Europe was pretty intense. We had a lot of big drives and we cut it close to many of the super early sound checks over there.
We had some really nice surprise visits with friends over there too. The promoter for our show in Brighton and his family were amazing, a friend of ours who does the Emmaboda Music Festival made it to our show in Kristianstad even though he lived pretty far away, we got to see Jamey Huggins [of Montreal] up in Stockholm, and our Scottish driver Keith was great too. Sadly enough, you never get enough time to see much of anything for longer than two seconds and we were still pretty delirious from our U.S. adventure. I wouldn’t be able to pull off seeing any of those places any other way, and I am also not sure what I would do with myself if we weren’t hauling it to another venue or trying to catch some trans-continental transport tunnel thing at the last minute.
5) Happy Happy Birthday to Me has announced you’ll be releasing a 7″ on their label of just Joy Division covers. Why did you decide to cover Joy Division, and what songs have you chosen?
I can’t remember if it was last year PopFest or the year before, but I had this really ridiculous conversation with Mike Turner from Happy Happy Birthday To Me about Joy Division and how I have always wanted to cover a bunch of their songs, but just cello and drums. I don’t think I could do Ian C[urtis]’s voice any sort of justice, but the cello seems perfect. It has been an idea I have been kicking around since high school, even before I had started playing cello in bands.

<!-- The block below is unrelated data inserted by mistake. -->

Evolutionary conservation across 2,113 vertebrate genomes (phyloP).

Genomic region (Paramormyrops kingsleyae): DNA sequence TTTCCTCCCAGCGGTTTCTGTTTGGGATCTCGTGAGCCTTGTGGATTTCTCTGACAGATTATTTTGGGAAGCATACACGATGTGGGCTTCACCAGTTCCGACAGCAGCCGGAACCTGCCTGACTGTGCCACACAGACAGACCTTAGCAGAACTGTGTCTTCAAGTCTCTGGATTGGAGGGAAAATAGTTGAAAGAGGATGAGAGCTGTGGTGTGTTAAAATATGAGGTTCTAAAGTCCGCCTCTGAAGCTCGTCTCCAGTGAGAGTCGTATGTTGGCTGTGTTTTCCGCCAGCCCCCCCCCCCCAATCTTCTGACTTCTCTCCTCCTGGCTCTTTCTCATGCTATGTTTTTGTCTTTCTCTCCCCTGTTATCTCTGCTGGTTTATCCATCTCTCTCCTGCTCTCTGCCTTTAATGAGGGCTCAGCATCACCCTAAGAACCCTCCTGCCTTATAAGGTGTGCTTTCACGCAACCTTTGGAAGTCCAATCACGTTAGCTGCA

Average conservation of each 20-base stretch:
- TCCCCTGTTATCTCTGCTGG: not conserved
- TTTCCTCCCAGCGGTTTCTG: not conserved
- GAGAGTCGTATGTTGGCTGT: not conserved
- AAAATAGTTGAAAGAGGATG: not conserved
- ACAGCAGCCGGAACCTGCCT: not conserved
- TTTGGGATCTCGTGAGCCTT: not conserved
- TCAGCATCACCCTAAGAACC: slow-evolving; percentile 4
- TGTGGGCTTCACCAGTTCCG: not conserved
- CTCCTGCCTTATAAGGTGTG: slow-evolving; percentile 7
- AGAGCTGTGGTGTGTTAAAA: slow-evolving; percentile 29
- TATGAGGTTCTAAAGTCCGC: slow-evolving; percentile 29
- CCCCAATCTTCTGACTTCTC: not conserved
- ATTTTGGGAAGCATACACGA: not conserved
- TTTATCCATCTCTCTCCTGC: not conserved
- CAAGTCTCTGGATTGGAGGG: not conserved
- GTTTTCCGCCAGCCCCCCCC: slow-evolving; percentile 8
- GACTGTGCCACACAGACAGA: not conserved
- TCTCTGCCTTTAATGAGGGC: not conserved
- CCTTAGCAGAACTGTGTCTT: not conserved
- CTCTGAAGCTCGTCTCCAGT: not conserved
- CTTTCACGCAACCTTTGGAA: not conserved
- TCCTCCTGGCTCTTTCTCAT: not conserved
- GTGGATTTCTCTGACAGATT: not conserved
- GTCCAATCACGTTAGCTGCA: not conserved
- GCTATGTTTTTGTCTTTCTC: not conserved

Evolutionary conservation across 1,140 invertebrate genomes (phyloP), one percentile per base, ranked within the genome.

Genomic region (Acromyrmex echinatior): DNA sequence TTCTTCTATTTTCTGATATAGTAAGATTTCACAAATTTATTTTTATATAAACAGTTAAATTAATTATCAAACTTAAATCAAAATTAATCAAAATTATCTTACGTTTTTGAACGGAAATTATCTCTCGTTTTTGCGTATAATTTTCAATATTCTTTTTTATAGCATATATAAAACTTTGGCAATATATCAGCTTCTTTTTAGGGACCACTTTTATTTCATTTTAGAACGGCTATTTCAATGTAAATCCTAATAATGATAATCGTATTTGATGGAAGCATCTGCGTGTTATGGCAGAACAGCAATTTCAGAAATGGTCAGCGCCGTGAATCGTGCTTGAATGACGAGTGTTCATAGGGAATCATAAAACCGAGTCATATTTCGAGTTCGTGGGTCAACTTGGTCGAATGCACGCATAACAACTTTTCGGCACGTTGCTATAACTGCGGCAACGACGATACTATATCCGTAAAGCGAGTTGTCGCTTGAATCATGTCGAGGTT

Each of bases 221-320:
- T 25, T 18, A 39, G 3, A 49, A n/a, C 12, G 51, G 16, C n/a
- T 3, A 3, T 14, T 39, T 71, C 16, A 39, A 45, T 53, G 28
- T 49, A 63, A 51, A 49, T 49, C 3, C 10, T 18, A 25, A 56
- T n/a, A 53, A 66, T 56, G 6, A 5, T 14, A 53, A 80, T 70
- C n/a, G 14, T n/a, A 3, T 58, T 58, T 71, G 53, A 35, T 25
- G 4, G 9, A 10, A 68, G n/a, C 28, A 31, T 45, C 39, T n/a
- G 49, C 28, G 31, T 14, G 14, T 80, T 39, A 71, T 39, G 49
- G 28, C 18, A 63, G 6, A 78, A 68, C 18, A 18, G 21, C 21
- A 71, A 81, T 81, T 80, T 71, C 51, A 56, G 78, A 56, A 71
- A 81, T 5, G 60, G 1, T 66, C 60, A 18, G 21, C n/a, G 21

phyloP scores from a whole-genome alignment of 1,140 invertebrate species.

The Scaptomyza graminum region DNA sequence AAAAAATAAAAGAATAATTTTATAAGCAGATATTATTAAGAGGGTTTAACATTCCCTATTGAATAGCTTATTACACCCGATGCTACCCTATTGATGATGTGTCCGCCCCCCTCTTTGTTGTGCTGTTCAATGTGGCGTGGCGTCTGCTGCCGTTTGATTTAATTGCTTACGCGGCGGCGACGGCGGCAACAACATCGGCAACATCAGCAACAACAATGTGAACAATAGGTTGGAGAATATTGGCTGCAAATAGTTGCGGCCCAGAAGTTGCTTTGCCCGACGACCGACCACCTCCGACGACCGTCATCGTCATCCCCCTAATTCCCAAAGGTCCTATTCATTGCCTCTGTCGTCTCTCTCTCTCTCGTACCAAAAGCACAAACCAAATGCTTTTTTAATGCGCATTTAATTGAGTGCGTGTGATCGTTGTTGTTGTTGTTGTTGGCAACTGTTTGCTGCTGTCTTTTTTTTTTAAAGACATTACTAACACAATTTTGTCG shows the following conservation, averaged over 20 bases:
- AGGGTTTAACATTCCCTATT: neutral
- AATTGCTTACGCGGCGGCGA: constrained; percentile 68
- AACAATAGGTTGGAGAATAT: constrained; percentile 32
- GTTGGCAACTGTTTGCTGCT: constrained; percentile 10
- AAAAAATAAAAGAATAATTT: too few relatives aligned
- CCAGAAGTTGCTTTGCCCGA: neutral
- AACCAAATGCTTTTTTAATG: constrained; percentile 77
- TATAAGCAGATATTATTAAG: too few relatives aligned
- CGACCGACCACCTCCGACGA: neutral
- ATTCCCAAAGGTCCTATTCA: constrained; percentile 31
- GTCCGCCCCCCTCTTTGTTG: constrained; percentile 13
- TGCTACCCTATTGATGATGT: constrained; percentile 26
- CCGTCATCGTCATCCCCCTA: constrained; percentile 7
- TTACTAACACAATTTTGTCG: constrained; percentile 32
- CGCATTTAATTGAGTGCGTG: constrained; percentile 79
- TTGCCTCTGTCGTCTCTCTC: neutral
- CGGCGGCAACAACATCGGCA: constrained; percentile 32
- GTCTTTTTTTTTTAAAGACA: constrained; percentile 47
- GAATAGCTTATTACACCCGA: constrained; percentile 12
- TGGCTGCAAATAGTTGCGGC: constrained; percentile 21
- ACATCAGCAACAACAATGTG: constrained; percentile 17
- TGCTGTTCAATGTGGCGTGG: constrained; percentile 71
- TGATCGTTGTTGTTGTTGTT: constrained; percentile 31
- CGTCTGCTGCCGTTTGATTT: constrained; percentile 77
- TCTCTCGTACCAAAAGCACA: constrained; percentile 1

I have three pretty much worked out…”New Dawn Fades,” “Decades,” and “Passover” (minus drums). Mike Turner had mentioned I should try to do “Ice Age,” which I think would be fun. We’ll see how much we can cram on that 7″.
6) How is the new Circulatory System record progressing, and how do you think this will this compare with the previous album?
The new record is coming along well. We did a lot of work on it with Gary Olson [The Ladybug Transistor] at Marlborough Farms before Derek and I went on tour with the Elves this past spring. I think it was a really productive time for all of us. Just to really make a checklist, and determine what needs to happen on what song, and to really listen to things together. Mixing is just a complicated process and this is a big project. I don’t have any perspective on the new record yet. I am still kind of taking it in right now. It’s hard for me to compare it to the last one. All I know is that I am excited every time I hear the mixes.